Boswell’s postcards from a hanging

A new collection of James Boswell’s writings reveals the enduring humanity of a man obsessed with public executions.

Alexander Adams

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Today when we think of James Boswell (1740-95), later Lord Auchinleck, we think of his biography of Dr Samuel Johnson or the revealing diary he kept as a young man. During his lifetime, Boswell was principally known as a journalist-cum-commentator. This volume contains articles, essays, reportage, satirical columns and letters to the press dealing with matters of justice, politics, high society, traveller’s tales and literary disputes.

While not the microcosm of his age that his diaries are, Facts and Inventions: Selections from the Journalism of James Boswell sheds light on the period and the author’s main concerns, namely law, politics, the Corsican struggle for independence from France, and the life of Dr Johnson. The facts and inventions in the title refer to Boswell’s categorisation of cuttings he preserved in scrapbooks. He divided them into reportage of actual facts and diverting inventions. The inventions are humorous tales, barbs directed at rivals and snippets designed to maintain the public’s attention on his books.

The 133 pieces run from brief paragraphs to full articles, and span the period 1758-1794. Most have never been reprinted since their appearance in magazines and journals. The contents are divided either thematically (interviews, execution reports, Johnson) or by format (letters, political essays). The longest section is political journalism, consisting of satires, allegories, mock epics in verse form and acerbic squibs. Editor Paul Tankard provides a glossary of pseudonyms for figures of note – necessary assistance for decoding Boswell’s invective. Footnotes explaining social events, political circumstances and literary allusions rise perilously high on the page, threatening to extinguish the text itself. Only specialist readers and academics will find this section engaging; most readers are likely to skip it.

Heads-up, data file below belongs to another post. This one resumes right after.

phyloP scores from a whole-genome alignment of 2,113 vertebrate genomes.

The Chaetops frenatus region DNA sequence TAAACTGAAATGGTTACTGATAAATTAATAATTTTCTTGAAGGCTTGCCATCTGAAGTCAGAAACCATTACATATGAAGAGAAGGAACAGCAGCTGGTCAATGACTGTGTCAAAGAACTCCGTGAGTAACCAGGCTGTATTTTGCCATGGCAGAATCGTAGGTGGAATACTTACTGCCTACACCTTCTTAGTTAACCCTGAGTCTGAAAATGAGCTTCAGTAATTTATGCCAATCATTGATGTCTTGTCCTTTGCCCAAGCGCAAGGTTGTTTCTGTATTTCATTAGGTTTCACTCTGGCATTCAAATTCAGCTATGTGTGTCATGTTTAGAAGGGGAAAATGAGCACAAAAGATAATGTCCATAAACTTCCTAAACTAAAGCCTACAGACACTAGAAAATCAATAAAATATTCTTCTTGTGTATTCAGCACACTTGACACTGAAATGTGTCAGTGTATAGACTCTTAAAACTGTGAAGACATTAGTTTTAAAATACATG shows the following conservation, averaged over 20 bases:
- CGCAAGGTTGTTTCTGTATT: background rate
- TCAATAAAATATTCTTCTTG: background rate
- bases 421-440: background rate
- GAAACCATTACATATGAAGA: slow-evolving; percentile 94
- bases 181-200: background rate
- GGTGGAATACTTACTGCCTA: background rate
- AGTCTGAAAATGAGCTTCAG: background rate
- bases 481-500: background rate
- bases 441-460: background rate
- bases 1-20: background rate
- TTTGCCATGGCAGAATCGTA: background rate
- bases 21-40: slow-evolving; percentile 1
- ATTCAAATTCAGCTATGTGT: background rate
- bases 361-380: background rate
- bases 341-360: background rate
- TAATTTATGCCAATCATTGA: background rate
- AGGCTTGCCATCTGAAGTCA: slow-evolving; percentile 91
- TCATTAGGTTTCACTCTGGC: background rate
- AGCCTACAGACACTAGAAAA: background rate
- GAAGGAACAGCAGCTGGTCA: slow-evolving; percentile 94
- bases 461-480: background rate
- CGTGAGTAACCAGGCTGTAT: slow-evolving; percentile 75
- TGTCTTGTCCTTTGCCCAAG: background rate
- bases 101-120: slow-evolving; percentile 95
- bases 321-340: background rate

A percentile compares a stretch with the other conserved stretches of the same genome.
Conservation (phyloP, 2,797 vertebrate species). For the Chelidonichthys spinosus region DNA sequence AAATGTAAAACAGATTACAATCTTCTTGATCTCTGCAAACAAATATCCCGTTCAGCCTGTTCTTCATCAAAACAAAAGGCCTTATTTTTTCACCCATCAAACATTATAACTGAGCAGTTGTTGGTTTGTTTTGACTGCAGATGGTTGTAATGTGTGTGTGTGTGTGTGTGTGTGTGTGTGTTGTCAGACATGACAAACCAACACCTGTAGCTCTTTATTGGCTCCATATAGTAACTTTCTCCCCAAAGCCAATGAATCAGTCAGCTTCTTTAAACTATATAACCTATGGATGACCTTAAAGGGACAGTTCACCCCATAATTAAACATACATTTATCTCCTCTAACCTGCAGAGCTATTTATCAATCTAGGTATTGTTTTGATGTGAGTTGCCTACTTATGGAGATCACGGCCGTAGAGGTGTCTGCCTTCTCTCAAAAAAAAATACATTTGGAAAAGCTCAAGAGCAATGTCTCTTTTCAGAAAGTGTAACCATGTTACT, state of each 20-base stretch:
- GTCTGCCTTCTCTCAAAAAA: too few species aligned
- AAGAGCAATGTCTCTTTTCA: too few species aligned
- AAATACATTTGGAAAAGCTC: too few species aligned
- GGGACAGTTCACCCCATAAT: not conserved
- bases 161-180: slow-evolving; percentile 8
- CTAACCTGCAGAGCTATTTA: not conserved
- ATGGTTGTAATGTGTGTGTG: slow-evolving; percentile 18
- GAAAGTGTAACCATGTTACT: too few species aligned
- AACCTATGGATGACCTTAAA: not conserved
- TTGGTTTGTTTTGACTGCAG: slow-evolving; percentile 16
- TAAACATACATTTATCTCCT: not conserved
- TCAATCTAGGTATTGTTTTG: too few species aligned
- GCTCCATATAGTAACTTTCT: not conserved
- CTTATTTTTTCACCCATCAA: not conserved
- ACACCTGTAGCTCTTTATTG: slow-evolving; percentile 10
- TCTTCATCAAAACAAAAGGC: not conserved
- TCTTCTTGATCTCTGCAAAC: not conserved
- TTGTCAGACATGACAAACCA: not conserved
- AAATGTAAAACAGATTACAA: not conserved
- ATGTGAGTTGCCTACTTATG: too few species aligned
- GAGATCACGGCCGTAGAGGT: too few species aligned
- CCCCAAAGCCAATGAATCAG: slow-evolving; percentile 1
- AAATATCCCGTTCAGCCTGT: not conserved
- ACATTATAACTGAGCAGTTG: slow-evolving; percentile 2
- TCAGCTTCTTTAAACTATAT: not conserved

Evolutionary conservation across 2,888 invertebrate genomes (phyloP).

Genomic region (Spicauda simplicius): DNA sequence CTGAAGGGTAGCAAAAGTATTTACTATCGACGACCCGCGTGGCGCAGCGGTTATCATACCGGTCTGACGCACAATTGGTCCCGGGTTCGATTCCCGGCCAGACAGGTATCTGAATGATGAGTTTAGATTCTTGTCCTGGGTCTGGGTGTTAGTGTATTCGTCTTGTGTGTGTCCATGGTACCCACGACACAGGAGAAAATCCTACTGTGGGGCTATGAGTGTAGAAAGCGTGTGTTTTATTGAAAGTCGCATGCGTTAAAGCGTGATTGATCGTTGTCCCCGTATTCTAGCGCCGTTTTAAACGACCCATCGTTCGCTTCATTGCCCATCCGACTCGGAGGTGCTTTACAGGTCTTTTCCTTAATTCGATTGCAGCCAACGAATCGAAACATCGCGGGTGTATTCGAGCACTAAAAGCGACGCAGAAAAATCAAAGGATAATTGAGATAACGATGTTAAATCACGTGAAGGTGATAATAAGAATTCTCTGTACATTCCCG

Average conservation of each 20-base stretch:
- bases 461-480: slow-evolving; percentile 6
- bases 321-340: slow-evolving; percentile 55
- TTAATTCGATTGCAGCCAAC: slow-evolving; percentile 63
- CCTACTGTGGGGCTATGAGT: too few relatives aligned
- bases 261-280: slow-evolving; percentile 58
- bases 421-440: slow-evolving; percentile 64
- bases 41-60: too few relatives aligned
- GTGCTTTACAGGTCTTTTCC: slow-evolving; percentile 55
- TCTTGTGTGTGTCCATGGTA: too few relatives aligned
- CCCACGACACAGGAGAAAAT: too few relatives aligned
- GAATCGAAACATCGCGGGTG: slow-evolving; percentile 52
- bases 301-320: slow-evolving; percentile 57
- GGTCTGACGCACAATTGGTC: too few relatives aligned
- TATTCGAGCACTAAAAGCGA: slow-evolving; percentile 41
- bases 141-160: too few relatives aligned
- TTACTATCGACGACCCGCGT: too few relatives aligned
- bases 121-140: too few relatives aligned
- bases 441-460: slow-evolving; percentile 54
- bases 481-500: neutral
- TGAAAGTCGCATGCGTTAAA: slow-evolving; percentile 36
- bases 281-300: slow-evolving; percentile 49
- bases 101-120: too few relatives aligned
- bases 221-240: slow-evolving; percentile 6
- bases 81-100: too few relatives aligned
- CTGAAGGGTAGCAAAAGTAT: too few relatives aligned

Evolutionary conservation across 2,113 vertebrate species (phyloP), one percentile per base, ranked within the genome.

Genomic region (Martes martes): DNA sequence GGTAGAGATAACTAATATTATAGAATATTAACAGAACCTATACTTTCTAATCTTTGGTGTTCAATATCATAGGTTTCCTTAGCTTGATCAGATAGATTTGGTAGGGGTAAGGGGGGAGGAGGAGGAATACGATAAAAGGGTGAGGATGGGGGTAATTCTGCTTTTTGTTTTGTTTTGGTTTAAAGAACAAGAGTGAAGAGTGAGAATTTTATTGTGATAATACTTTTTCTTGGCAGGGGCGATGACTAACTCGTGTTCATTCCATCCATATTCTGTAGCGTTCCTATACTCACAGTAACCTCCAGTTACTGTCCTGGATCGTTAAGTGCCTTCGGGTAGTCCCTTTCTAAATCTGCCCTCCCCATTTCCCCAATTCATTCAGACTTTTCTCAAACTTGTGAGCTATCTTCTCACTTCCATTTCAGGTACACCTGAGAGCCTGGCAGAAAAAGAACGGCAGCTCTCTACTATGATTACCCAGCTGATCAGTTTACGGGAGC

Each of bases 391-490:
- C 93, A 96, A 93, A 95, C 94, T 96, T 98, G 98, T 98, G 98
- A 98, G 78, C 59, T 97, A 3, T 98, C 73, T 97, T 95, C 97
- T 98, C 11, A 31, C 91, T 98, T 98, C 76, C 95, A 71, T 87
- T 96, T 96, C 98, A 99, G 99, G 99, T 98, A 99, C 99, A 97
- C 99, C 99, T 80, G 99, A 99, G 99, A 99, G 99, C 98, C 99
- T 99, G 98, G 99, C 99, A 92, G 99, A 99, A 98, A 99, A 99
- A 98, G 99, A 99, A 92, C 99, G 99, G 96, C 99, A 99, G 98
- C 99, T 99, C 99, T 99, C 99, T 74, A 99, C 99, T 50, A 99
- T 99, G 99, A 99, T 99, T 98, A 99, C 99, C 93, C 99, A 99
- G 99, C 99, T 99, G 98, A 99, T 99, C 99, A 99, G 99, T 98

The most compelling texts are those detailing execution intelligence. Here we find the practising barrister, who regularly defended individuals against capital charges, reporting executions. Boswell had an unsavoury reputation as an inveterate execution goer in an age when such activity was considered prurient for a gentleman. He was not only a lawyer and man of letters; he was also a journalist in an age when reports of executions were hard news. During this period, public executions in London were carried out at Tyburn and Newgate, with as many as 15 convicts meeting their fate at the same time. Boswell diligently noted the names and crimes of the condemned: robbery, theft, escaping a prison hulk, forgery and murder. He describes a brother and sister convicted of burglary who met their deaths holding hands, only to be separated when they were cut down from the gallows.